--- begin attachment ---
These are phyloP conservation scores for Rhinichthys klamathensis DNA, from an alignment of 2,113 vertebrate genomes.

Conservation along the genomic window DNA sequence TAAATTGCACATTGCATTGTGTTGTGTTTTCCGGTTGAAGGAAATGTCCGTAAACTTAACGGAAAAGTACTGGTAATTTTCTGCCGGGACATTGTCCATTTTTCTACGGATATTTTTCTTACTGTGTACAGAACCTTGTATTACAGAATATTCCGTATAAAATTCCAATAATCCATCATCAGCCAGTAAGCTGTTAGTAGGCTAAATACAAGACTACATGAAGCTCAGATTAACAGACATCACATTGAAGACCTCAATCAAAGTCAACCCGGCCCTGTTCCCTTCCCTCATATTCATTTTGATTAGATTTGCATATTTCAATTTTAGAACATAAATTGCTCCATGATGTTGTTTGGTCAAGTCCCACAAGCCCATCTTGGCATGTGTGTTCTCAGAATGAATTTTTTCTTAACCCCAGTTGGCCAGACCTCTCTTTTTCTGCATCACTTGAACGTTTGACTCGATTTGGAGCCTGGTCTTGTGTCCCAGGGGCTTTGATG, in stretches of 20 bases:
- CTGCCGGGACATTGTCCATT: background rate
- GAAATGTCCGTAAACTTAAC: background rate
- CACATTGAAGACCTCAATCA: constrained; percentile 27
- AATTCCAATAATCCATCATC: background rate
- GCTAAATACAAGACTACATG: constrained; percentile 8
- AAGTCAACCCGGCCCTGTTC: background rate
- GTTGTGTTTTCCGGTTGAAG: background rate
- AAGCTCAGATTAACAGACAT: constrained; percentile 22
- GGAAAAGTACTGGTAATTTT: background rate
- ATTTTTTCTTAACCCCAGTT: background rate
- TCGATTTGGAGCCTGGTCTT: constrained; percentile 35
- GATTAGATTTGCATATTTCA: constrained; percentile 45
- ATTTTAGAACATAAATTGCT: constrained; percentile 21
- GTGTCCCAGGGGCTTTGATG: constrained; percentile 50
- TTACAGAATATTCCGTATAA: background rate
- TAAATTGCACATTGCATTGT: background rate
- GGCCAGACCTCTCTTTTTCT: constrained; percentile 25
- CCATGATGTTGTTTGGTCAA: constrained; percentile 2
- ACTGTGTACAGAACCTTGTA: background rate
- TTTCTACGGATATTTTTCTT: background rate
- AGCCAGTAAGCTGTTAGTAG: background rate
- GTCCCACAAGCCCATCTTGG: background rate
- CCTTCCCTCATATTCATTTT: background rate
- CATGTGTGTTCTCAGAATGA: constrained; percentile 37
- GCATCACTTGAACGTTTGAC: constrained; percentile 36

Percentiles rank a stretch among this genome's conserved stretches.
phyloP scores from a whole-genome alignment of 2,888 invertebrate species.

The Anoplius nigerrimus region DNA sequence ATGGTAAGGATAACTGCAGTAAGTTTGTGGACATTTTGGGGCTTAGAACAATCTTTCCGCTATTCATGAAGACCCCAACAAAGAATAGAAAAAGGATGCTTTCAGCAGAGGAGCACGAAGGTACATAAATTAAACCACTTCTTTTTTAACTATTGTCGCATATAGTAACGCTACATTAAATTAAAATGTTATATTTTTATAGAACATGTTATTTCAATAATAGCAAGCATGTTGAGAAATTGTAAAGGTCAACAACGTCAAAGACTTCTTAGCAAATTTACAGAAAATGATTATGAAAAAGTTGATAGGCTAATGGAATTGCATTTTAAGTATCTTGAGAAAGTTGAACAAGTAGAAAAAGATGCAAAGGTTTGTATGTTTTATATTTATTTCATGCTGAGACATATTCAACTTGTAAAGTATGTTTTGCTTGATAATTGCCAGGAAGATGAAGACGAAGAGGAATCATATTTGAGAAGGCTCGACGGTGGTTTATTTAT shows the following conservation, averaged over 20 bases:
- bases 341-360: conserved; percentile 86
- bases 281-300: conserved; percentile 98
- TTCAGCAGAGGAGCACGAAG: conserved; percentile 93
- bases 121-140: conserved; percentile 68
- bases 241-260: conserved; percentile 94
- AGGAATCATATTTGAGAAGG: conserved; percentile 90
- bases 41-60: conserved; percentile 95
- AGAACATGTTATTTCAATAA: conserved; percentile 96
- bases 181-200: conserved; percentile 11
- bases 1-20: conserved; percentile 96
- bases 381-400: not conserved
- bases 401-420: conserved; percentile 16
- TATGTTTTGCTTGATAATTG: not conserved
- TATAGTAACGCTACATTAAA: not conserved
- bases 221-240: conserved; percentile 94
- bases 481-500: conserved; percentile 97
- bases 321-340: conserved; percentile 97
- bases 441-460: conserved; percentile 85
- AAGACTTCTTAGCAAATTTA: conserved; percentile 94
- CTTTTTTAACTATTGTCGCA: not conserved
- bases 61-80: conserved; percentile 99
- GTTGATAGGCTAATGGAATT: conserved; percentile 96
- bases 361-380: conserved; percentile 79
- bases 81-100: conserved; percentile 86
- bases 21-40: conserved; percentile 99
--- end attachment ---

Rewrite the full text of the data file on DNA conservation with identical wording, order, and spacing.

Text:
These are phyloP conservation scores for Rhinichthys klamathensis DNA, from an alignment of 2,113 vertebrate genomes.

Conservation along the genomic window DNA sequence TAAATTGCACATTGCATTGTGTTGTGTTTTCCGGTTGAAGGAAATGTCCGTAAACTTAACGGAAAAGTACTGGTAATTTTCTGCCGGGACATTGTCCATTTTTCTACGGATATTTTTCTTACTGTGTACAGAACCTTGTATTACAGAATATTCCGTATAAAATTCCAATAATCCATCATCAGCCAGTAAGCTGTTAGTAGGCTAAATACAAGACTACATGAAGCTCAGATTAACAGACATCACATTGAAGACCTCAATCAAAGTCAACCCGGCCCTGTTCCCTTCCCTCATATTCATTTTGATTAGATTTGCATATTTCAATTTTAGAACATAAATTGCTCCATGATGTTGTTTGGTCAAGTCCCACAAGCCCATCTTGGCATGTGTGTTCTCAGAATGAATTTTTTCTTAACCCCAGTTGGCCAGACCTCTCTTTTTCTGCATCACTTGAACGTTTGACTCGATTTGGAGCCTGGTCTTGTGTCCCAGGGGCTTTGATG, in stretches of 20 bases:
- CTGCCGGGACATTGTCCATT: background rate
- GAAATGTCCGTAAACTTAAC: background rate
- CACATTGAAGACCTCAATCA: constrained; percentile 27
- AATTCCAATAATCCATCATC: background rate
- GCTAAATACAAGACTACATG: constrained; percentile 8
- AAGTCAACCCGGCCCTGTTC: background rate
- GTTGTGTTTTCCGGTTGAAG: background rate
- AAGCTCAGATTAACAGACAT: constrained; percentile 22
- GGAAAAGTACTGGTAATTTT: background rate
- ATTTTTTCTTAACCCCAGTT: background rate
- TCGATTTGGAGCCTGGTCTT: constrained; percentile 35
- GATTAGATTTGCATATTTCA: constrained; percentile 45
- ATTTTAGAACATAAATTGCT: constrained; percentile 21
- GTGTCCCAGGGGCTTTGATG: constrained; percentile 50
- TTACAGAATATTCCGTATAA: background rate
- TAAATTGCACATTGCATTGT: background rate
- GGCCAGACCTCTCTTTTTCT: constrained; percentile 25
- CCATGATGTTGTTTGGTCAA: constrained; percentile 2
- ACTGTGTACAGAACCTTGTA: background rate
- TTTCTACGGATATTTTTCTT: background rate
- AGCCAGTAAGCTGTTAGTAG: background rate
- GTCCCACAAGCCCATCTTGG: background rate
- CCTTCCCTCATATTCATTTT: background rate
- CATGTGTGTTCTCAGAATGA: constrained; percentile 37
- GCATCACTTGAACGTTTGAC: constrained; percentile 36

Percentiles rank a stretch among this genome's conserved stretches.
phyloP scores from a whole-genome alignment of 2,888 invertebrate species.

The Anoplius nigerrimus region DNA sequence ATGGTAAGGATAACTGCAGTAAGTTTGTGGACATTTTGGGGCTTAGAACAATCTTTCCGCTATTCATGAAGACCCCAACAAAGAATAGAAAAAGGATGCTTTCAGCAGAGGAGCACGAAGGTACATAAATTAAACCACTTCTTTTTTAACTATTGTCGCATATAGTAACGCTACATTAAATTAAAATGTTATATTTTTATAGAACATGTTATTTCAATAATAGCAAGCATGTTGAGAAATTGTAAAGGTCAACAACGTCAAAGACTTCTTAGCAAATTTACAGAAAATGATTATGAAAAAGTTGATAGGCTAATGGAATTGCATTTTAAGTATCTTGAGAAAGTTGAACAAGTAGAAAAAGATGCAAAGGTTTGTATGTTTTATATTTATTTCATGCTGAGACATATTCAACTTGTAAAGTATGTTTTGCTTGATAATTGCCAGGAAGATGAAGACGAAGAGGAATCATATTTGAGAAGGCTCGACGGTGGTTTATTTAT shows the following conservation, averaged over 20 bases:
- bases 341-360: conserved; percentile 86
- bases 281-300: conserved; percentile 98
- TTCAGCAGAGGAGCACGAAG: conserved; percentile 93
- bases 121-140: conserved; percentile 68
- bases 241-260: conserved; percentile 94
- AGGAATCATATTTGAGAAGG: conserved; percentile 90
- bases 41-60: conserved; percentile 95
- AGAACATGTTATTTCAATAA: conserved; percentile 96
- bases 181-200: conserved; percentile 11
- bases 1-20: conserved; percentile 96
- bases 381-400: not conserved
- bases 401-420: conserved; percentile 16
- TATGTTTTGCTTGATAATTG: not conserved
- TATAGTAACGCTACATTAAA: not conserved
- bases 221-240: conserved; percentile 94
- bases 481-500: conserved; percentile 97
- bases 321-340: conserved; percentile 97
- bases 441-460: conserved; percentile 85
- AAGACTTCTTAGCAAATTTA: conserved; percentile 94
- CTTTTTTAACTATTGTCGCA: not conserved
- bases 61-80: conserved; percentile 99
- GTTGATAGGCTAATGGAATT: conserved; percentile 96
- bases 361-380: conserved; percentile 79
- bases 81-100: conserved; percentile 86
- bases 21-40: conserved; percentile 99